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July 6, 2015

Roger Federer


R. FEDERER/R. Bautista Agut
6‑2, 6‑2, 6‑3

THE MODERATOR:  Questions, please.

Q.  I was watching the match.  You had John McEnroe and Tim Henman raving about your performance.  Do you think you made a statement today?  Talk about how much you served and volleyed as well.
ROGER FEDERER:  No, I don't think I made a statement.  It was nice to play a baseliner after two big servers.  I did a nice job making the transition.  Clearly I felt I had more time on the return, still was able to play aggressive tennis, committed, you know, on the return as well, which sometimes all of a sudden if you have time, you tend to just get it in and get the rally started.
It was a good match.  I got off to a good start and kept rolling.  Obviously maybe Roberto wasn't at his very best.  Midway through the second, he hurt himself.  Still, he was out there and he was actually still moving okay, so I had to put him away, which I was able to do so.

Q.  You come to this tournament virtually untroubled.  Can you remember a time when you've had it not easy, but so smooth a passage to this stage of the tournament?
ROGER FEDERER:  I would have to look at the draws, you know.  Yeah, I mean, it's been a good run now.  I'm happy to be back in the quarters here.  This is really when it gets much more interesting, when you can look ahead a little bit without doing that too much because obviously your opponents are going to get tougher and tougher.
I'm not going to look further than Gilles Simon who has caused me difficulties in the past.  I played him tough in some of the majors, Australia, French Open, we played five sets both times there.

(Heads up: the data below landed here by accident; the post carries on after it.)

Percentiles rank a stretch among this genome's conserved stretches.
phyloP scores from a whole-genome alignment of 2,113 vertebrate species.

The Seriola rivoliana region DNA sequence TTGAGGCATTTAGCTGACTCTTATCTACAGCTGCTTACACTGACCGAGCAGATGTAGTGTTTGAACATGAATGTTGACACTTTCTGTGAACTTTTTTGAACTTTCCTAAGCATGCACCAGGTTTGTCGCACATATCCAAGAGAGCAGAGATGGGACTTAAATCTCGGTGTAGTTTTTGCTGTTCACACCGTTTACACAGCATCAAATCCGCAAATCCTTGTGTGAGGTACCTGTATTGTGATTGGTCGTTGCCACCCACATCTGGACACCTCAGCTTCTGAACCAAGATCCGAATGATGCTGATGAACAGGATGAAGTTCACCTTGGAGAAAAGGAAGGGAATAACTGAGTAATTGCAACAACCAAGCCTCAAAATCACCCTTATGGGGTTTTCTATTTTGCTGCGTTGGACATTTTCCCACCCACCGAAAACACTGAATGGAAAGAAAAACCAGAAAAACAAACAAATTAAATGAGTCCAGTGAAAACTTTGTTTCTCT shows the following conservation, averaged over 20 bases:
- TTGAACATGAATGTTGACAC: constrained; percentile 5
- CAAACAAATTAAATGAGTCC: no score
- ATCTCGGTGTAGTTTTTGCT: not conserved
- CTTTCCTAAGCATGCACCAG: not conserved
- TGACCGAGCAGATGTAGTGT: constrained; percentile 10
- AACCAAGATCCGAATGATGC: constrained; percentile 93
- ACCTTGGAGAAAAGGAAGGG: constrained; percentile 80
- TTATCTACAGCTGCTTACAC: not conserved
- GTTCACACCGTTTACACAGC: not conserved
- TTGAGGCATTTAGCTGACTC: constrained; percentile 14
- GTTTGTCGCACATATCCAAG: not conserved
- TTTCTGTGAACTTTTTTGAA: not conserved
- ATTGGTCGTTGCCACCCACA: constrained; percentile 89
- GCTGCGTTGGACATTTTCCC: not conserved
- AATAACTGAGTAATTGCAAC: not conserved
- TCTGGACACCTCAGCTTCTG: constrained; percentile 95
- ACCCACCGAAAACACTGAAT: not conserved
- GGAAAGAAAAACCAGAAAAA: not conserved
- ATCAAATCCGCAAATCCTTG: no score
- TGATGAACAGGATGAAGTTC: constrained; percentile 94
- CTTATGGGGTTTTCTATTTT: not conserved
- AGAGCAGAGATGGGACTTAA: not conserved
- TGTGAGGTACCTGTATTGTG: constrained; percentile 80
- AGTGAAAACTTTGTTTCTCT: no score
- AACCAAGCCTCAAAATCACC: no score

That's my focus really right now.  But it's definitely been a good run here and Halle.  I hope to keep it up.

Q.  You've been at the top for about 12 years now.  A lot of players talked about how you inspired them growing up.  Why do you think there haven't been a wave of younger players from Switzerland coming up behind you?
ROGER FEDERER:  We have Stan.  I mean, he's younger than me.  He won slams.  For Switzerland, we're very happy with that, I'll tell you that.

Q.  But kids.
ROGER FEDERER:  Don't know.  In Switzerland we probably have a lot of choice of different sports.  You know, we have the Alps which clearly people lean maybe toward skiing, ice hockey, so forth.  Soccer clearly is also very big.
So maybe for tennis to roll in, like the way it did during the times when Boris and Steffi made their move in Germany, is never going to happen to that extent.  It's harder to catch everybody's attention to Switzerland, to be quite honest.  It took me a couple of slams and a few years as world No. 1 for people to actually to realize I was doing quite unbelievable.  It's not something that happens every single day.
We've also been very spoiled with Martina, Patty, Rosset won the Olympic gold.  Now with Stan, and also with Belinda and Timea now, it's going very well.